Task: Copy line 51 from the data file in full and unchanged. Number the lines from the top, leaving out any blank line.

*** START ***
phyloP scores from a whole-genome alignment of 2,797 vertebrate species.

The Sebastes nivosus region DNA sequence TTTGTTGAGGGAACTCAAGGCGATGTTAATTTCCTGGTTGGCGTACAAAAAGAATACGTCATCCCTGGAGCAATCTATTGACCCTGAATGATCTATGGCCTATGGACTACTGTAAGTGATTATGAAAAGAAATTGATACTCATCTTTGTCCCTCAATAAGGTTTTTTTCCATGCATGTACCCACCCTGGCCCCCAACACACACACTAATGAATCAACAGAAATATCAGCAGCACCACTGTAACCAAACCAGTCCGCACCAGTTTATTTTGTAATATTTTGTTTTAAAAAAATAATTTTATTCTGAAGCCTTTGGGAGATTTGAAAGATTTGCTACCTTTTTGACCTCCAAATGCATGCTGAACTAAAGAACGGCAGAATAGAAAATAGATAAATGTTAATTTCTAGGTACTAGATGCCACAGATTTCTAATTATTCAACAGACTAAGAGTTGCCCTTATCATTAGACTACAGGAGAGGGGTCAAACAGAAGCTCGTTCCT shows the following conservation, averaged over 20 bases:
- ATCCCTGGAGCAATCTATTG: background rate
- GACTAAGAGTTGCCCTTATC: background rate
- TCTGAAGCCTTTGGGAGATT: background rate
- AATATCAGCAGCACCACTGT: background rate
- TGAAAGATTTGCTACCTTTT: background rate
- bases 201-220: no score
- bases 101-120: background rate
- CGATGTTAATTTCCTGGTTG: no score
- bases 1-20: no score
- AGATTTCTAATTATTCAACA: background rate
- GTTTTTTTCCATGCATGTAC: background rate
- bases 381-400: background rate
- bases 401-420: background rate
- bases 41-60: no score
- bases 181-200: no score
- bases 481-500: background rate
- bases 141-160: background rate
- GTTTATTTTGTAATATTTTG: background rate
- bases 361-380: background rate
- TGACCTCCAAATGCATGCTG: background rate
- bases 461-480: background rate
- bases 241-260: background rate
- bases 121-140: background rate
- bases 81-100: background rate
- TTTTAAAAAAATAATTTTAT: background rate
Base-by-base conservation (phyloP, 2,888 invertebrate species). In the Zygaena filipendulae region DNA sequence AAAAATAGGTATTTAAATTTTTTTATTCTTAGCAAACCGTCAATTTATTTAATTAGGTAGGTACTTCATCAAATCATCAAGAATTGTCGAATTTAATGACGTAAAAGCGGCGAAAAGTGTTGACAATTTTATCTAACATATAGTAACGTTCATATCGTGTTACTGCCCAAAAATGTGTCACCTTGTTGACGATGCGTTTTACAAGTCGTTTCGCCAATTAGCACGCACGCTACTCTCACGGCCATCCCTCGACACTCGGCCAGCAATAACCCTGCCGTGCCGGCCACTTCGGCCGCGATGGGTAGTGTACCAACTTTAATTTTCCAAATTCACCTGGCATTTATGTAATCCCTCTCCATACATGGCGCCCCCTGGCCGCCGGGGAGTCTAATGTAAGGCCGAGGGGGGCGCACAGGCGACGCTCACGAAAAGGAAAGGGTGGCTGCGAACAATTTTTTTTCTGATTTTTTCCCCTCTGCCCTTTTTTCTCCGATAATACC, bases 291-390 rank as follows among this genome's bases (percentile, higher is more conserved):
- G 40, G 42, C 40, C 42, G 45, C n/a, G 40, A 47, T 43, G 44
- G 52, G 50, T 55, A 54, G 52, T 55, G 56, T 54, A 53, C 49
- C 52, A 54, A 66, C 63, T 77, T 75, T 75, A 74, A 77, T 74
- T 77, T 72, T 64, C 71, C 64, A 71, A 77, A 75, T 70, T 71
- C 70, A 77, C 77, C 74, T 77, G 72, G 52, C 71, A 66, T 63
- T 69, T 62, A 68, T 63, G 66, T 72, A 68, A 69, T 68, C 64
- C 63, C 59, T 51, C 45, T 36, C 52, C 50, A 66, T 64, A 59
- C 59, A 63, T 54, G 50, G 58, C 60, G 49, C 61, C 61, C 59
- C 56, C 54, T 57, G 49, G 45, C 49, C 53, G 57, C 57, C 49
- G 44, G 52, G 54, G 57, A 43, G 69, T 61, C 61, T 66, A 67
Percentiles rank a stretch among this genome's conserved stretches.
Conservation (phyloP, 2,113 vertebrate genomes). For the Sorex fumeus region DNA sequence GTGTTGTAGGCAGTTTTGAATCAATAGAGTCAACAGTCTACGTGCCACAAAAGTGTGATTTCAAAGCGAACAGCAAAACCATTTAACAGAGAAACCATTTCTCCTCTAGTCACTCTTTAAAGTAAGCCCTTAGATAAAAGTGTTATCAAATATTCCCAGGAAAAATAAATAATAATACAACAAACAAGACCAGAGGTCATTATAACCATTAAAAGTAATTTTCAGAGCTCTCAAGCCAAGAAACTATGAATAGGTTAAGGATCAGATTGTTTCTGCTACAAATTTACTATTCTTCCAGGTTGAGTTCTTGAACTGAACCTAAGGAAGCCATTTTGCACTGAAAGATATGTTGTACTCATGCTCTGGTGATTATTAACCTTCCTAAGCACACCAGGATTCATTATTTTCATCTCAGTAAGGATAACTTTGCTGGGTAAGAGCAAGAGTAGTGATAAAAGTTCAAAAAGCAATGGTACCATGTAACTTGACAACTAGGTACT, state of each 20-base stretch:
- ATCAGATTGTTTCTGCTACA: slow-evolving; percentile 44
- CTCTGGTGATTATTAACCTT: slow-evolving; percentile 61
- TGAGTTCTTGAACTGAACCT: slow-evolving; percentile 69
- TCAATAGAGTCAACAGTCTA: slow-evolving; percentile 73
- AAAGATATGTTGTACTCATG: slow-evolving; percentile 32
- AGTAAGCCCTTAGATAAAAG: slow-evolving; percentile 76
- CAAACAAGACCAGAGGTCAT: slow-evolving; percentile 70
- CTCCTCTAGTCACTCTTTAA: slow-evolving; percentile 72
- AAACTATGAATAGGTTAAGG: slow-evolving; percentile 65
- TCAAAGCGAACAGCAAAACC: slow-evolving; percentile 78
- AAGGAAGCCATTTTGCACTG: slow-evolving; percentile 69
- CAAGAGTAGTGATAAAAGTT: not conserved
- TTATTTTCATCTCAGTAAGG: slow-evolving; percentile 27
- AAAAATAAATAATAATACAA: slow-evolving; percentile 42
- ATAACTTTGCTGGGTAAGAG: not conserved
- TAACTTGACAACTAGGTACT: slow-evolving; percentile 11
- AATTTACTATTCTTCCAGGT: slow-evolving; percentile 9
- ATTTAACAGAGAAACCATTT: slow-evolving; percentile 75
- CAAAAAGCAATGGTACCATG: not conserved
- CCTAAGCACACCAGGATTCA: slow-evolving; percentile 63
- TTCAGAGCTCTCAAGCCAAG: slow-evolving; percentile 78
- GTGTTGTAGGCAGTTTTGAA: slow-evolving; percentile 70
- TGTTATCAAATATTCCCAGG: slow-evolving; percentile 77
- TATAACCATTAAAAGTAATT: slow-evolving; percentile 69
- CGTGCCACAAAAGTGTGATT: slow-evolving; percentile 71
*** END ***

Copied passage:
- AAGGAAGCCATTTTGCACTG: slow-evolving; percentile 69